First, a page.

A Negative Thought is Like a Bull in a China Shop

I once heard a saying that one of the most valuable places in the world is the graveyard and the more I think about this, the more it makes sense to me.  So many incredible people with all different talents and dreams never took the steps necessary to share their imagination with the world before they died and most often, I presume, that was due to the fear of failure.  We live in a society where negativity surrounds us, and failure is often perceived as a bad thing.  We believe that if we try something and fail, we are now at a disadvantage with our peers.  We establish dreams and ambitions over the course of our lifetimes, but we often allow the fear of failing to prevent us from taking the necessary actions needed to make those dreams a reality. 


We convince ourselves that the chance of failing is not worth the possibility of success.  Regardless of whether we dream of starting our own business, writing a book, becoming a professional athlete, obtaining a promotion, learning a new skill or picking up a new hobby, the negative thoughts regarding the likelihood of failure seem to come so much more naturally than the confidence in our ability to succeed.


At the risk of oversimplification, I relate negativity and filling our minds with negative thoughts to letting a bull into a China shop.  It reeks absolute chaos and damage to the most fragile parts of our mind; our self-confidence, personal pride and motivation, until we change the way we think.  It doesn’t take long to cause damage either.  Once the “bull enters the shop” it damages everything until it’s let out.  The moment we let that first negative thought into our mind it becomes so much more instinctual to think negatively in the future until we let that thought out.  Negativity will continue to poison our minds until we find the courage to think differently.  When you convince yourself that you can’t do something that becomes your new reality until you decide to believe something different.  Being negative is easy and often instinctual when significant personal risk is involved because we want to protect ourselves from the disappointment of falling short of what we set out to achieve.  It’s easier to convince ourselves that we can’t do something than it is to prove to ourselves that we can.  It’s even common to ask ourselves questions like what will happen if we fail.  Or what happens if we start chasing our ambitions and things don’t go our way?  What if the world judges us because we want to live a different life than society expects us to?  We often tell ourselves that the likelihood of failure is greater than the chances of success and that makes trying not worth the effort.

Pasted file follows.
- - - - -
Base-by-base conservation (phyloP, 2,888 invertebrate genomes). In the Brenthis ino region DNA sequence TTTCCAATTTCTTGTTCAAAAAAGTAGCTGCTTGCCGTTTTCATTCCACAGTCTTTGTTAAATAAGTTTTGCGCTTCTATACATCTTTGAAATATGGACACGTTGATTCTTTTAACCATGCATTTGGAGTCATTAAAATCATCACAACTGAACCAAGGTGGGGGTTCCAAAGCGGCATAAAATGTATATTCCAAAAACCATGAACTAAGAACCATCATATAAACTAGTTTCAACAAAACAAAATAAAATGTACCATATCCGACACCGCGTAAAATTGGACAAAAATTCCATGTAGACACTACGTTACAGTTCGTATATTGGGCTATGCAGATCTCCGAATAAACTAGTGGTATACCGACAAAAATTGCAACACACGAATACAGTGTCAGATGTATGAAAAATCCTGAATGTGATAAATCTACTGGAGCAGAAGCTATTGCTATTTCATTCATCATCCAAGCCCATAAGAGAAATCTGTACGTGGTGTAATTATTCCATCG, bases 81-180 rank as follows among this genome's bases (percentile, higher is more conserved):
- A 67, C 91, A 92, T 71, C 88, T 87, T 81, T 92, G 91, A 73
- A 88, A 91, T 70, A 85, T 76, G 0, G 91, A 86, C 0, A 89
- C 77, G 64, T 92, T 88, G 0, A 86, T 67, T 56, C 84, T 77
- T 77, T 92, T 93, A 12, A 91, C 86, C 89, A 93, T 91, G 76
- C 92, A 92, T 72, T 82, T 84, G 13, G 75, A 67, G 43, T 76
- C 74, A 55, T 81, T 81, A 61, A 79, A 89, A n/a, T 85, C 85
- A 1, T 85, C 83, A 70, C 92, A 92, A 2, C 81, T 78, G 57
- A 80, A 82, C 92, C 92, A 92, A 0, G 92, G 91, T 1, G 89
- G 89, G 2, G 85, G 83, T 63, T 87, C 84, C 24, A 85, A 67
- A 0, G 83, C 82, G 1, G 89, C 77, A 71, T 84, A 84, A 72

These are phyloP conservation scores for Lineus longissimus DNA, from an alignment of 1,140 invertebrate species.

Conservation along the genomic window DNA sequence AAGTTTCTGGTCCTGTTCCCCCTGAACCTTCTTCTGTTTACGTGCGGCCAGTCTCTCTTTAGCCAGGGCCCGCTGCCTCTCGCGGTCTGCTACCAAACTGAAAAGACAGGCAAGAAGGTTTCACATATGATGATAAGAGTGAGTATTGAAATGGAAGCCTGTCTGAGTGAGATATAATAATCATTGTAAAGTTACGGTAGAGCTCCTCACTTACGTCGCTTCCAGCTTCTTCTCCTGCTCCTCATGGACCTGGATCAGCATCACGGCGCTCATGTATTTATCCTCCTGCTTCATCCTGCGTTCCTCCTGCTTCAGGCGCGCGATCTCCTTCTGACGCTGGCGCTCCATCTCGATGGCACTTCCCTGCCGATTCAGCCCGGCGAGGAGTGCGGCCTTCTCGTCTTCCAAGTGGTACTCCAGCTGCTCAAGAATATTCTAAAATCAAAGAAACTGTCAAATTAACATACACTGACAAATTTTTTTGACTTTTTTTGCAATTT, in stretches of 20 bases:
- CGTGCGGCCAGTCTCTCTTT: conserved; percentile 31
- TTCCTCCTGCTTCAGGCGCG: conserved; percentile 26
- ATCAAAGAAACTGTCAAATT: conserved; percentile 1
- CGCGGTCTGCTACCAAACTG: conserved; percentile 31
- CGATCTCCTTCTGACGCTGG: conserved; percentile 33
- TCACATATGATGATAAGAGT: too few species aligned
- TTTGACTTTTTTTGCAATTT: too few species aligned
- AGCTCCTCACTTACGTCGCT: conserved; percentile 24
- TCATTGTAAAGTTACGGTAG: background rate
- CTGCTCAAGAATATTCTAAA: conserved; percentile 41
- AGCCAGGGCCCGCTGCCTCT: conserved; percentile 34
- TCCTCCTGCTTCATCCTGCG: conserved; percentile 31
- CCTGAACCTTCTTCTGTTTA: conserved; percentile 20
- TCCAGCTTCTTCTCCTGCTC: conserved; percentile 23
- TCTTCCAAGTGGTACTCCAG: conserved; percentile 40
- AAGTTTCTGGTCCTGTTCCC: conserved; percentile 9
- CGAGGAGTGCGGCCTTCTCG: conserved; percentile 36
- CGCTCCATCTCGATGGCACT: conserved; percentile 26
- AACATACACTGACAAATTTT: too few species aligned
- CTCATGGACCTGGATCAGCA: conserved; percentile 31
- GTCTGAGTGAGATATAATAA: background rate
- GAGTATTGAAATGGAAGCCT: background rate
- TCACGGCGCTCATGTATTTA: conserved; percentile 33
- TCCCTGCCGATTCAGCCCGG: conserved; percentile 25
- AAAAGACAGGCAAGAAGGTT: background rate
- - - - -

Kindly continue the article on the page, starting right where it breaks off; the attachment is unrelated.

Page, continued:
But the fear of failure is nothing new to me.  I feared failing when I left for college, then when I dropped out of college to enlist in the Army, when I proposed to Kelsey Rose and when I bought my first home because there was overwhelming pressure on me to succeed.  What if Kelsey Rose said no?  What if I bought my house and then my circumstances changed?  What if I joined the Army and hated it? It’s easy to lean towards wondering what happens if things go wrong instead of anticipating things going right.  But I’ve come to realize that if we let the fear of failure prevent us from taking chances in life then we’ve lost before we even get started.  If you never try than there’s 100% chance things won’t go your way.  Regardless of whether we fail or not, at least trying gives you a fighting chance to live the life you want to live.  Honestly, I believe that failure plays a critical role in our path to finding success, but this hasn’t always been my belief. 


A few years ago, a soldier of mine uttered six words that will forever be etched in my mind when he found out I was writing my first book, “What if no one reads it?”   I will never forget that day because his words were almost enough to stop me from writing forever.  I remember sitting in my barracks room in thinking, “Shit.  What if he’s right.  What if no one reads it?”.  I questioned whether it was worth it to even write the book if there no was guarantee it would succeed but the more I thought about it, the more the bull in a China shop analogy made sense.  Well, what if?  What if I spent all of those days and nights chipping away at writing a book and it sucked?  What if I published it and never sold a copy?  What if it flopped and I embarrassed myself?  My mind was instantly flooded with negativity and it destroyed any progress I had made building confidence in my ability to succeed.  I wanted to write that book so badly, but the fear of failure was almost enough to stop me from trying.  Within a matter of moments, any self-confidence that I had regarding my ability to succeed was diminished.  It doesn’t take time to cause damage with negativity; it happens within moments.